“Similarly, businesses that are taking genuine steps to adopt sustainable practices are put at a competitive disadvantage by businesses that engage in ‘greenwashing’ without incurring the same costs,” Cass-Gottlieb (pictured below) added.

While travel was not singled out as one of the industries of most concern, that shady mantle went to the cosmetics and food and beverage industries, travel services formed part of the recent ACCC sweep because of its strong reliance on positive reviews for future transactions.

Hurtigruten is one cruise brand considered by many to be at the vanguard of positive sustainability change, with the line’s Managing Director for APAC, Damian Perry, not mincing his words when speaking to travelBulletin about changes needed in travel, claiming the sector should start by first “cutting the crap” around green claims.

“I suspect we have a number of businesses in the travel industry making such claims, some may have the intent to be positive sustainable businesses but they often do not have, nor have been willing, to invest in the infrastructure and resources to deliver genuine sustainable solutions and therefore may be making claims that are fictitious,” Perry believes.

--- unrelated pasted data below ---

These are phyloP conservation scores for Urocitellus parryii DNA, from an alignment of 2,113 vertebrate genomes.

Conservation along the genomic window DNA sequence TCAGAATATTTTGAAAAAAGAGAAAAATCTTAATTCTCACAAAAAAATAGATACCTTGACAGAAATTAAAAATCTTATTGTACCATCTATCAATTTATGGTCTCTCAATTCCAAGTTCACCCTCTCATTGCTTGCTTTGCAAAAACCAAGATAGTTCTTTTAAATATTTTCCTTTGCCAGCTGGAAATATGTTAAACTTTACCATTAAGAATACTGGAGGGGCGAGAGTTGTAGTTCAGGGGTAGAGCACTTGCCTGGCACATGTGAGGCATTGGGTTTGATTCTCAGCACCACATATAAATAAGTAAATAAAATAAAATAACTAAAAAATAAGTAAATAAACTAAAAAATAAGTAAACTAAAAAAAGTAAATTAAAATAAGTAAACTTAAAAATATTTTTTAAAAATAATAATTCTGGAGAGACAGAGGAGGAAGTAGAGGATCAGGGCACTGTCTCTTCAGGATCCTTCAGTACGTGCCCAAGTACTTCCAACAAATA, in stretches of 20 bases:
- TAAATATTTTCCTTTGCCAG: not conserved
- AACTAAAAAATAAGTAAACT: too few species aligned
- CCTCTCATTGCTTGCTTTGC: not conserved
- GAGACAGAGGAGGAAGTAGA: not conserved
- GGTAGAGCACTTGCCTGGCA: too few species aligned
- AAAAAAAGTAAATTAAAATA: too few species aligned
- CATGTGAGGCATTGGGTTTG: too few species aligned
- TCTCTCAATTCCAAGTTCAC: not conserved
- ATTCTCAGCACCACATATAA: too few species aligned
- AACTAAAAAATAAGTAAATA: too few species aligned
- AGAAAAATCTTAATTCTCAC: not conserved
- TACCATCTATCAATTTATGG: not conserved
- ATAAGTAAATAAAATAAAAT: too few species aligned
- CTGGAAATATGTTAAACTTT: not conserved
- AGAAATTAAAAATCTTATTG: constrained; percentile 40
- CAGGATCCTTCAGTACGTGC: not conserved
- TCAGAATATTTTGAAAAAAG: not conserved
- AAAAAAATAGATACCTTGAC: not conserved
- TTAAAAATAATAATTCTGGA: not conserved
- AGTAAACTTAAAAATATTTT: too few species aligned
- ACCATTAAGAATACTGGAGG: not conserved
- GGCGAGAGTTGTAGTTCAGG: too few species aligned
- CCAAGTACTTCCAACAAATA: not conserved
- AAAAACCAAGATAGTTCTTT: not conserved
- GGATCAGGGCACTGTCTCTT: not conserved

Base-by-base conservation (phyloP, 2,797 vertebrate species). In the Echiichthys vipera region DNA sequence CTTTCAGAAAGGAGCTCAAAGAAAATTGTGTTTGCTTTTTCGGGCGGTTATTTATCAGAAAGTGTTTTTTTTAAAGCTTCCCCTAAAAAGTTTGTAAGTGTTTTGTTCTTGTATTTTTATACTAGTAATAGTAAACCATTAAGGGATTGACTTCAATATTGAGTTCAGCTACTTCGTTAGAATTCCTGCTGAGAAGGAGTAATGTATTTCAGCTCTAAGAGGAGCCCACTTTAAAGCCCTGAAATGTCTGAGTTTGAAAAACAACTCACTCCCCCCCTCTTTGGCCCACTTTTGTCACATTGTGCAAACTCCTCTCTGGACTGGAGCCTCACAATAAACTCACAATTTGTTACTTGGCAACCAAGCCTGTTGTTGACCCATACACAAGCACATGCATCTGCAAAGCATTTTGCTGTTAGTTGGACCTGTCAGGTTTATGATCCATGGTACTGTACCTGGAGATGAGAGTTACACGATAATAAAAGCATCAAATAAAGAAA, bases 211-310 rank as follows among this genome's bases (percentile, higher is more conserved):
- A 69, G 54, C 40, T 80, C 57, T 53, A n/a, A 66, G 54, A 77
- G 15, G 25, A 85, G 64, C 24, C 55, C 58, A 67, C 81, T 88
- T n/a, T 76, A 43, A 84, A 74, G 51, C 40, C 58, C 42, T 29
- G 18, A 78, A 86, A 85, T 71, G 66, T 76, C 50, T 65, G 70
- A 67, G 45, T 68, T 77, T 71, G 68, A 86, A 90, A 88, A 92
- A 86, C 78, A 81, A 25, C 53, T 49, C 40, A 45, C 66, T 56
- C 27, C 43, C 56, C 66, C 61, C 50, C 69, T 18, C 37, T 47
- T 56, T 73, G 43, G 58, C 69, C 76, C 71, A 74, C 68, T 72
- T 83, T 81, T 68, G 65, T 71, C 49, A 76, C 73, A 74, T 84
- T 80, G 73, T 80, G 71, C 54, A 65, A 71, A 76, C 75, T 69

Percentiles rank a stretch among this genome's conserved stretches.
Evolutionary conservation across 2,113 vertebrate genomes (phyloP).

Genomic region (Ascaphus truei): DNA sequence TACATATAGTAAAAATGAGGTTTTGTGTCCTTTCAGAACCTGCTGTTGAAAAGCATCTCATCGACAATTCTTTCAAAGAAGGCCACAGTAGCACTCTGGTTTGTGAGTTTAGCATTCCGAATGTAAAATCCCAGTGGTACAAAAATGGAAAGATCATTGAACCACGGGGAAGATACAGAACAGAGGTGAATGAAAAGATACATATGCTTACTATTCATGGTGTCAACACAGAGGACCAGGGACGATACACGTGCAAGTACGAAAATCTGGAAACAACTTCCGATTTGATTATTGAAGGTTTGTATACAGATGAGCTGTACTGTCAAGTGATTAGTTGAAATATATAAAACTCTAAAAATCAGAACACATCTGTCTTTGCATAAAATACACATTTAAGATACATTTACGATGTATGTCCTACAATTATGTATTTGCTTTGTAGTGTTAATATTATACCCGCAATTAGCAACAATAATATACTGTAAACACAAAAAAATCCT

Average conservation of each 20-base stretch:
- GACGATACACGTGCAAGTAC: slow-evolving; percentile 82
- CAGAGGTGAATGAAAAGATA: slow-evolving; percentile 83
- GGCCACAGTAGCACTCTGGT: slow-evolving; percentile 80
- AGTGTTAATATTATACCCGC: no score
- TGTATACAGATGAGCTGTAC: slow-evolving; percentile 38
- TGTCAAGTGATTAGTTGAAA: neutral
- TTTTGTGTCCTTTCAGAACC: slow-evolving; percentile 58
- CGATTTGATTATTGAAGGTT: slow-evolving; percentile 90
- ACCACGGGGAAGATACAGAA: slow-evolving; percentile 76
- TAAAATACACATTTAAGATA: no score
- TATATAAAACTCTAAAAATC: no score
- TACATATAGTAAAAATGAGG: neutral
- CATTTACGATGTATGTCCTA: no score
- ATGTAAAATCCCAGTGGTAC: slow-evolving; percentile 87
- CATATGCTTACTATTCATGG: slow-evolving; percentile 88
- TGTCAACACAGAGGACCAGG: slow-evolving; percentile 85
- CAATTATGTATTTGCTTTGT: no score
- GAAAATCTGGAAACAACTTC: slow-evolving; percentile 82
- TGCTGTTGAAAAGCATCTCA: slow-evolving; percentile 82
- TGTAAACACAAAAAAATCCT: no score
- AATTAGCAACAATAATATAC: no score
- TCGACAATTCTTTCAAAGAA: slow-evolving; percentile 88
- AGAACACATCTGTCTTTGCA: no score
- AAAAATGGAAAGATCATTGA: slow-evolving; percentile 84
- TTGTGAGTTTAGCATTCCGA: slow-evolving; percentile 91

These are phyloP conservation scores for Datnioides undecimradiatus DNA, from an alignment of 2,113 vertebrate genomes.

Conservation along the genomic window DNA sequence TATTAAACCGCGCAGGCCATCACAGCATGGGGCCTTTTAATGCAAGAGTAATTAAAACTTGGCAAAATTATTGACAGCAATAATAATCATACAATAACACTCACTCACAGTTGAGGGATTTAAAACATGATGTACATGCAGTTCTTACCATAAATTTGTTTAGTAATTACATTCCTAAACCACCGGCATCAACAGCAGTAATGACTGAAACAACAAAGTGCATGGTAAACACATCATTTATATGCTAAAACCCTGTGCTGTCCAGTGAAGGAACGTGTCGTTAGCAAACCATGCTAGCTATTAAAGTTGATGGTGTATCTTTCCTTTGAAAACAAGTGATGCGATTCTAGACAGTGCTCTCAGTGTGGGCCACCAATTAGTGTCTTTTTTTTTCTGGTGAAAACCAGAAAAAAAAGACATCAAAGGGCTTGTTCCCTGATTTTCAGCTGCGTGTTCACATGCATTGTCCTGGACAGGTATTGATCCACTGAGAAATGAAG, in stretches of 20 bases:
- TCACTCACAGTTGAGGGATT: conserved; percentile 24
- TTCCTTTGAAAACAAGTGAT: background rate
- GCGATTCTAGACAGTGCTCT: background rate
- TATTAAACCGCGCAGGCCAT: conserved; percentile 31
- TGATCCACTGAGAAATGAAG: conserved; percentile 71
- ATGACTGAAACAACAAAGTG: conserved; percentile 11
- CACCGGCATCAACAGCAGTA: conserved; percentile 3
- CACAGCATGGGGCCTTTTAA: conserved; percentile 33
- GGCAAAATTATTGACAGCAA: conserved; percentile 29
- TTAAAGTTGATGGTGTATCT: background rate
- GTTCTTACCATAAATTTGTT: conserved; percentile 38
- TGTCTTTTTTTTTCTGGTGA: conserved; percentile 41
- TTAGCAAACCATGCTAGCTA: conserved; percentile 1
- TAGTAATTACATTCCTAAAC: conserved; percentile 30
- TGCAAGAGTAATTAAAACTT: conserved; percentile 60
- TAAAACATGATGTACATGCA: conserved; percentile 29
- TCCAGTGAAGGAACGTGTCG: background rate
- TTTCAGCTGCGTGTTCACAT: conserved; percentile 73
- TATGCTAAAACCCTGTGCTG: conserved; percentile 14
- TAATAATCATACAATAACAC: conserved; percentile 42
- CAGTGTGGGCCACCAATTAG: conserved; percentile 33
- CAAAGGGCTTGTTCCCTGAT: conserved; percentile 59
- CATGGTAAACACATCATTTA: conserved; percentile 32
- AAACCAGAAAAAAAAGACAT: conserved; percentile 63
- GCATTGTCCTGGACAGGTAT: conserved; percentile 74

“The travel industry is a carbon-intensive industry, and few operators can today deliver a low-carbon solution, but it’s not all doom and gloom, there are steps being made to deliver low-carbon, low-emission, sustainable solutions to the consumer,” he added. When asked about the effectiveness of the ACCC’s new draft guidance and potential legal action against companies found to be misleading consumers, Perry described the review and change of tack as “a good step forward”, even though he lamented that in an ideal world companies would simply act in the best interests of the planet.

“It is a sad day that we need ACCC to establish this policy and monitor businesses due to the high percentage who are making misleading environmental claims,” he said.